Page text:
Evaluating Staff Levels

February 1, 2009

I am an administrator for a primary care practice with 1.80 full-time equivalent family practice providers. Together they see an average of 30 patients per day. We have four support staff. There are two unit clerks and two medical assistants who draw blood. We have decided to get an LPN to help the providers with shots, medication and supply ordering, and supervision of the medical assistants. We have hired the LPN and are getting ready to terminate one of the medical assistants. The problem is approximately 20 percent of our patient population speaks only Spanish. The LPN does not draw blood or speak Spanish. Do you think that we should have hired the LPN?

Question: I am an administrator for a primary care practice with 1.80 full-time equivalent family practice providers. Together they see an average of 30 patients per day. We have four support staff. There are two unit clerks and two medical assistants who draw blood.

We have decided to get an LPN to help the providers with shots, medication and supply ordering, and supervision of the medical assistants. We have hired the LPN and are getting ready to terminate one of the medical assistants. The problem is approximately 20 percent of our patient population speaks only Spanish. The LPN does not draw blood or speak Spanish. Do you think that we should have hired the LPN?

Answer: The devil is in the details, but let me try to respond anyway.

Your current physician to staff ratio, 1 to 2, is actually a little low, relative to the MGMA benchmark for family practice of 1 to 3.6.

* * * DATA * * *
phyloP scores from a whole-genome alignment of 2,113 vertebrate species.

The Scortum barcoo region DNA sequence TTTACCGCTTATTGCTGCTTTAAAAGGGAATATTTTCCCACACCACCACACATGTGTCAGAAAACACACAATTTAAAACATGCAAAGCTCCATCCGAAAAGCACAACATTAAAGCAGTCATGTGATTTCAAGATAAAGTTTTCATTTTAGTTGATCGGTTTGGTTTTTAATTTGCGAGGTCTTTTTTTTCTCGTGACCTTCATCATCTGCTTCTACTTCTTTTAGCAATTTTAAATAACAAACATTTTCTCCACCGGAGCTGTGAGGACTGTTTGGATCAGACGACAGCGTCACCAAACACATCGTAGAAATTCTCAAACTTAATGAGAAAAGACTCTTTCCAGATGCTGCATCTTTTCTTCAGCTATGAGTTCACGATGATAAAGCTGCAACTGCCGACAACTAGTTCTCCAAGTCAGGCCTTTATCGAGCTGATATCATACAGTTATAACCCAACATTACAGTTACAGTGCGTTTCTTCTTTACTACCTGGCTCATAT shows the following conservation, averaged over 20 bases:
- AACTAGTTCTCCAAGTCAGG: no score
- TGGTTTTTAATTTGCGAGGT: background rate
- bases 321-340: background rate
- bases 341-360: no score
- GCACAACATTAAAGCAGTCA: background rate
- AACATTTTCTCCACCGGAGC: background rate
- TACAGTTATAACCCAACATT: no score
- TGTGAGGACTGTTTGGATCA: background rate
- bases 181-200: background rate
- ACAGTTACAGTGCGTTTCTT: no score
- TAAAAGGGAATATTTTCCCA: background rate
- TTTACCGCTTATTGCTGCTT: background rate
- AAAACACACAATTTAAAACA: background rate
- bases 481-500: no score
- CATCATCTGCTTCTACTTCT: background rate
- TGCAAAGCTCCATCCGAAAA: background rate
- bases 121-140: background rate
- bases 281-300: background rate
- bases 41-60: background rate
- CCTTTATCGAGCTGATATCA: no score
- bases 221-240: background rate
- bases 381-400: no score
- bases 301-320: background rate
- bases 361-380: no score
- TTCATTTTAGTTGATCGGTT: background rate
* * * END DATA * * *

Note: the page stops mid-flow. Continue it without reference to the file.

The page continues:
That said, if you add another staff person, you should run some numbers to make sure, in advance, that the value is there.

So, for example, I assume that you wanted to add the LPN because you thought having her handle shots, ordering, and supervision would free up the physicians to handle more patients. Their productivity seems a little low at 30 patients a day for nearly two physicians. True? If so, how many more patients and at what revenue per patient would you expect over the coming year? Would that cover some or all the LPN’s salary?

What if you also account for what would presumably be more efficient MAs?

Are there services you can add with an LPN that you otherwise could not do? Can she handle revisits under her license?

Keep in mind what return you actually get for blood draws and shots, for that matter. Many practices lose money on these services, sadly.

Some of this is guesswork, clearly, but you should have some expectations in place.

Some other angles to consider:

Can’t the LPN be trained to draw blood or is this outside the state license?

If 20 percent of patients speak only Spanish, the Spanish-speaking MA can handle those.

It’s certainly probably worthwhile, regardless, for the whole team to learn at least some practical Spanish, related to what you typically need to communicate.

Are the MAs also rooming patients? Is it possible for an MA to work part-time around peak times for lab work?

In short, you need to look a little more closely at what everyone would be doing.